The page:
Format: Lectures and case discussions

    Requirements: Class participation, interim assignments, final project

    MGMT801 Simulation version. Just as in the other 801 classes, your final team project will involve developing a pitch for a new business (you can work across sections with groups doing the standard version of 801), but you will be playing the award-winning Looking Glass entrepreneurship simulation rather than doing individual reaction papers. The Looking Glass simulation is an intense and fun 3-week simulation that is played outside of class and gives you the chance to experience what running a startup company is like. The simulation takes more time during the three weeks it runs, thought total time commitments are the same across both class versions. The material covered is the same as in the standard version of MGMT 801, and follows the same schedule.

    MGMT801701 

Previous

  • MGMT611 - Managing Established Enterprises

    The management of large, established enterprises creates a range of multi-facet challenges for the general manager. A general manager needs to understand the internal workings of a firm, how to assess and create a strategy, and how to take into account increasing, globalization. While these issues are distinct, they are very much intertwined. As a result, this course will provide you with an integrated view of these challenges and show you that effective of an established enterprise requires a combination of insights drawn from economics, sociology, psychology and political economy.

  • MGMT612 - Management of Emerging Enterprises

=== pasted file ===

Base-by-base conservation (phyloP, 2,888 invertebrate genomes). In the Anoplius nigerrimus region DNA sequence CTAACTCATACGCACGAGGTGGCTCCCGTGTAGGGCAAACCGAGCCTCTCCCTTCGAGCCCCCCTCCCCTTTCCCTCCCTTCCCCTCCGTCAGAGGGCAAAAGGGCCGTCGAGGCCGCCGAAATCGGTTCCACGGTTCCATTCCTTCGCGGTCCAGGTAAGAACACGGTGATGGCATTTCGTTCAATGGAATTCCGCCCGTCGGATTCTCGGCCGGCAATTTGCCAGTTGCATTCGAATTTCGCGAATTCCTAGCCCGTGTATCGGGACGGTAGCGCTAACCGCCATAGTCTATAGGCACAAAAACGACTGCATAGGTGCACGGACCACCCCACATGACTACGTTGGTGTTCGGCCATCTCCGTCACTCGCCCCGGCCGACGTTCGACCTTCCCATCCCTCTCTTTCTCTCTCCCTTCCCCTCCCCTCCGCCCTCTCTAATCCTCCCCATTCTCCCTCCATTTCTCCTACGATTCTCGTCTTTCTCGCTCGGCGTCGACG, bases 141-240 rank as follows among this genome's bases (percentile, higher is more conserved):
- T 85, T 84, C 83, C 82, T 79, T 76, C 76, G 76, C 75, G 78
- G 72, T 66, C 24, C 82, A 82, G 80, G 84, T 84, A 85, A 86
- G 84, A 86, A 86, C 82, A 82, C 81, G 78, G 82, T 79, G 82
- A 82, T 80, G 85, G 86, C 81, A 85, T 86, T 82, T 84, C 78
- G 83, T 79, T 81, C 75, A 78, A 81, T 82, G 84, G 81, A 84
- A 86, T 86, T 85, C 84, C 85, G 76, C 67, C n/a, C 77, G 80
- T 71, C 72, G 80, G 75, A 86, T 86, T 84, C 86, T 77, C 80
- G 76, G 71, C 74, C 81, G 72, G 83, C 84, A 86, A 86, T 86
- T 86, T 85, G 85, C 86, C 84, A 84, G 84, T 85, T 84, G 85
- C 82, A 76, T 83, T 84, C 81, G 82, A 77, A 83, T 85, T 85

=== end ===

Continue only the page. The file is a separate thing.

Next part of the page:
Emerging enterprises, the focus in this course, are small, new, fast-growing organizations. Their founders and managers face multifaceted challenges: how to assess the competitive position of their business model and develop a strategy; how to develop the internal organizational structure, culture, and policies for selecting and managing employees; and how to pursue global opportunities. We cover these challenges in separate modules on strategy, human and social capital, and global issues. The human and social capital module covers classic management challenges of aligning interests of the individual and the organization; managing individual psychological needs and social influences; and developing employee capabilities that provide competitive advantage. Also covered are unique challenges that yound organizations face, i.e. building an effective culture; recruiting, selecting, and retaining talent; building systematic approaches to motivating employees; coping with the stresses of rapid growth; and leveraging the benefits (and avoiding the liabilities) of the founder's powerful imprint.

  • MGMT801 - Entrepreneurship

    MGMT801 is the foundation course in the Entrepreneurial Management program. Thepurpose of this course is to explore the many dimensions of new venture creation and growth. While most of the examples in class will be drawn from new venture formation, the principles also apply to entrepreneurship in corporate settings and to non-profit entrepreneurship. We will be concerned with content and process questions as well as with formulation and implementation issues that relate to conceptualizing, developing and managing successful new ventures. The emphasis in this course is on applying and synthesizing concepts and techniques from functional areas of strategic management, finance, accounting, managerial economics, marketing, operations management, and organizational behavior in the context of new venture development. The class serves as both a stand alone class and as a preparatory course to those interested in writing and implementing a business plan (the subject of the semester-long course, MGMT 806). Course is offered in Fall/Q1, Q2 and Spring/Q3, Q4

  • MGMT893 - Advanced Study Project for Entrepreneurial Management

  • MGMT932 - Pro-Seminar in Management

    The purpose of this quarter course is to continue to explore key concepts and research programs in the field of micro-organizational behavior that we coveredin MGMT 951 and MGMT 961. Building on this work, we will cover a series of advanced topics in micro Organizational Behavior using a blend of classic and contemporary literature so that we can appreciate the prevailing theories and findings in various areas of micro-organizational behavior.

  • WH 212 - Advanced Study Project for Entrepreneurial Management